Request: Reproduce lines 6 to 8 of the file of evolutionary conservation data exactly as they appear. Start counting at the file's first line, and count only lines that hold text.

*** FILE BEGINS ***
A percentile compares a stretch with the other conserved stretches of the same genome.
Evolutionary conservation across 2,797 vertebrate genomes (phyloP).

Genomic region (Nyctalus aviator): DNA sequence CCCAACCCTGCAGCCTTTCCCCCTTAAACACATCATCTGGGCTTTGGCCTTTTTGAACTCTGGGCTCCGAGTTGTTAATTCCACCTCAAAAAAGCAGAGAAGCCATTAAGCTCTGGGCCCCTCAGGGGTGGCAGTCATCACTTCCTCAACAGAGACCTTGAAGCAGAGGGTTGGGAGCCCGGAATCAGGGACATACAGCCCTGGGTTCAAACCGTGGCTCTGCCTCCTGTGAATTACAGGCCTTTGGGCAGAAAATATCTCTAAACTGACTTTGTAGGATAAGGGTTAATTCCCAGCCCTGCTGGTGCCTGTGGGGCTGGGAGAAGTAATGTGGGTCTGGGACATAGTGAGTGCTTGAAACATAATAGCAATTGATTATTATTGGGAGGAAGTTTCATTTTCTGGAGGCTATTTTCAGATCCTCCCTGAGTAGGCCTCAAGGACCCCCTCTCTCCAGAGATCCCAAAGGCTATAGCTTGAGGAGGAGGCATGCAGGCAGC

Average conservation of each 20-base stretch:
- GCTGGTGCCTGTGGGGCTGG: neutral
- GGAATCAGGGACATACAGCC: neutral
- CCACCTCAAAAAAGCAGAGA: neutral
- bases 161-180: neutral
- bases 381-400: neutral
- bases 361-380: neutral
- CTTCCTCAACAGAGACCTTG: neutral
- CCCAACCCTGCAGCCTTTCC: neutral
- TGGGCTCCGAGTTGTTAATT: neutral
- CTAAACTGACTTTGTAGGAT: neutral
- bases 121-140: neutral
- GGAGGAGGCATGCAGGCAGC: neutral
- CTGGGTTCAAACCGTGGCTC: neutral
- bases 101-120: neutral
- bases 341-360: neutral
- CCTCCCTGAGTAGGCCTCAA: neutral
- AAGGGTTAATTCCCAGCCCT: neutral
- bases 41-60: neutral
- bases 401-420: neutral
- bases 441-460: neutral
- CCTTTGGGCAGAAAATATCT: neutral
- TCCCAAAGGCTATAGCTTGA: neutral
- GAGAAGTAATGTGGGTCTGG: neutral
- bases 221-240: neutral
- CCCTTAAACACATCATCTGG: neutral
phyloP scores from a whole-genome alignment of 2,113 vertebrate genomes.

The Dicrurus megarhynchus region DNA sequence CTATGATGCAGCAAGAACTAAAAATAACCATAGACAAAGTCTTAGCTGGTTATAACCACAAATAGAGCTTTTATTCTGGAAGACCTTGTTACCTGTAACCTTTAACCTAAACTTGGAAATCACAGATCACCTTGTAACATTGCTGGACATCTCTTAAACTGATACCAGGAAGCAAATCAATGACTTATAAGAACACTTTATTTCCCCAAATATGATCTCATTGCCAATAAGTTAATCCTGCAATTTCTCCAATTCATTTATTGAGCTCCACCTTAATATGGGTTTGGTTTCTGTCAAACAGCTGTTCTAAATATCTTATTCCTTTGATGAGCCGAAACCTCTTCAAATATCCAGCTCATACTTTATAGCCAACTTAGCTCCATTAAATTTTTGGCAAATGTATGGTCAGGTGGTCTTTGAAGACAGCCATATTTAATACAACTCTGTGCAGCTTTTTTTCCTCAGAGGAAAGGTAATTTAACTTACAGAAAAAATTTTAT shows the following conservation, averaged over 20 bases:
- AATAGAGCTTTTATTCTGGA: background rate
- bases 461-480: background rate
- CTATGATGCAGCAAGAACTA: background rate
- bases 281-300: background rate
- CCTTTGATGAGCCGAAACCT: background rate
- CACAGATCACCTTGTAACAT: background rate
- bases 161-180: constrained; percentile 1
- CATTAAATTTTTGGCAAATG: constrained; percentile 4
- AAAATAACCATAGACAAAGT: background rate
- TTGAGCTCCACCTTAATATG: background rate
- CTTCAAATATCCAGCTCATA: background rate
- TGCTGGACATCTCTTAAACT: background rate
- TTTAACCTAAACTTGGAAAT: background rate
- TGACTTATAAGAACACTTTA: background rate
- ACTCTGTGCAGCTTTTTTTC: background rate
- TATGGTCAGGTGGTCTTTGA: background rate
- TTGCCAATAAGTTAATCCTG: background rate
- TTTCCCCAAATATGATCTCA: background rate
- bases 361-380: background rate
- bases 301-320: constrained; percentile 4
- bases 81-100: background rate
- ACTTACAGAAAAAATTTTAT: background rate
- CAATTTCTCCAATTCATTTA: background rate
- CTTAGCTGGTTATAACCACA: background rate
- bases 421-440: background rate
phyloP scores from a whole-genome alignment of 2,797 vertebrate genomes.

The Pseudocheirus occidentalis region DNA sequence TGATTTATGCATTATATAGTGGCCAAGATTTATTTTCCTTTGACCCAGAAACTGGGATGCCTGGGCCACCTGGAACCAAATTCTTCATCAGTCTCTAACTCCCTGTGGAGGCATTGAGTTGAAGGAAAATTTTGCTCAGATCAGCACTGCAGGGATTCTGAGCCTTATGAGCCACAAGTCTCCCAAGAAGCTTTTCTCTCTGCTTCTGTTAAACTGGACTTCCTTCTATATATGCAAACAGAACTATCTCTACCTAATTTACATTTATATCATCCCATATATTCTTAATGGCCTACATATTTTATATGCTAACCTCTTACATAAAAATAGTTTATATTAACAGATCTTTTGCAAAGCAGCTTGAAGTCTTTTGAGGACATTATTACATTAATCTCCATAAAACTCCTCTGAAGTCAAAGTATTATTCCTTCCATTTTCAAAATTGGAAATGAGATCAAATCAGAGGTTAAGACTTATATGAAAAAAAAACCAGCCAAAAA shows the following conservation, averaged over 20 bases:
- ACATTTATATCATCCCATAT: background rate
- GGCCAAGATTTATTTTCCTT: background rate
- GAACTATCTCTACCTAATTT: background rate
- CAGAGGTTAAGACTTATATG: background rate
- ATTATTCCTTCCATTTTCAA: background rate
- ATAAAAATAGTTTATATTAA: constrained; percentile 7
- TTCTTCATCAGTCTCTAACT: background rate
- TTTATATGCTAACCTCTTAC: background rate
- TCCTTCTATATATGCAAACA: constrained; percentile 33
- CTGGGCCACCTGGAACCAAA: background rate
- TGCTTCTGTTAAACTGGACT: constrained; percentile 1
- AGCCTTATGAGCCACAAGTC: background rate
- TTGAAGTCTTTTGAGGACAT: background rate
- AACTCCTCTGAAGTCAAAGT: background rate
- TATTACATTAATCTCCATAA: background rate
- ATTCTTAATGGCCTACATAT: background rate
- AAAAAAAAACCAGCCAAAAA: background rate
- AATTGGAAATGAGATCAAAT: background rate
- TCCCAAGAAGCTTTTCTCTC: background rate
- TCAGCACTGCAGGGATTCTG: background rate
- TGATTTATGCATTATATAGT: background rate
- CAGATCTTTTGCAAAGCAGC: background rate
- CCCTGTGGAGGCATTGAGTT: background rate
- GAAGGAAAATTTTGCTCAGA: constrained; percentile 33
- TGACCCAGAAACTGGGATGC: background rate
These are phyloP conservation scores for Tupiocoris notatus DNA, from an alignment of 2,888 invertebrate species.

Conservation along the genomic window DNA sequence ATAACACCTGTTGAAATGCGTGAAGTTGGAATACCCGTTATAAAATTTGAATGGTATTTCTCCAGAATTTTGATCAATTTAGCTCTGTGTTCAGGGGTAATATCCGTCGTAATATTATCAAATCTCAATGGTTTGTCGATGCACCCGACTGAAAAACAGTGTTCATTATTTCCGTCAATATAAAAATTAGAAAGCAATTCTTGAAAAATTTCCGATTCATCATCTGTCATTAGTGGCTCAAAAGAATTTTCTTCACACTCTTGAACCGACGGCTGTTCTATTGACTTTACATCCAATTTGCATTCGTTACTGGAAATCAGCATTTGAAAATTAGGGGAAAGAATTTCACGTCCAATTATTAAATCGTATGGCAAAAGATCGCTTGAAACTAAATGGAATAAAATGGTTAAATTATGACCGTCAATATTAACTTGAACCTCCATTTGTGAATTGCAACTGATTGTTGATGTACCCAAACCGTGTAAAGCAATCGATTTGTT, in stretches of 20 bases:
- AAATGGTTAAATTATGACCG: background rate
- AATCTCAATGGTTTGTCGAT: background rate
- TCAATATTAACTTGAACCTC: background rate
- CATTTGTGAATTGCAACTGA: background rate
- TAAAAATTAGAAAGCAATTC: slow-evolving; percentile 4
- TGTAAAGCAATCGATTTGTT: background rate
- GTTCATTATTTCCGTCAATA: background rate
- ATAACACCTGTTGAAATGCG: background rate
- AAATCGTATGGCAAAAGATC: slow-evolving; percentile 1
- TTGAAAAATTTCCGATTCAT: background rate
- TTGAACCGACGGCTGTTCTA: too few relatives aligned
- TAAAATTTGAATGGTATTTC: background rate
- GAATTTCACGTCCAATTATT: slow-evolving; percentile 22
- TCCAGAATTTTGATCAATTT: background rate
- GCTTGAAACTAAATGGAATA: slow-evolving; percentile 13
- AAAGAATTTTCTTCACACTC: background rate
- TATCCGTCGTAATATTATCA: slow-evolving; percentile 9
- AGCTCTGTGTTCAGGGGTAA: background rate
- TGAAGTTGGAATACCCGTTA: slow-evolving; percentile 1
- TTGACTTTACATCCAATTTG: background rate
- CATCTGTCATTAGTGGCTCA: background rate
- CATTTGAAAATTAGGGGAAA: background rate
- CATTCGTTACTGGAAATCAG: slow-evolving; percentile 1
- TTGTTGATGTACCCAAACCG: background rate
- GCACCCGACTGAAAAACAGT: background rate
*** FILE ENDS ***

- GGAATCAGGGACATACAGCC: neutral
- CCACCTCAAAAAAGCAGAGA: neutral
- bases 161-180: neutral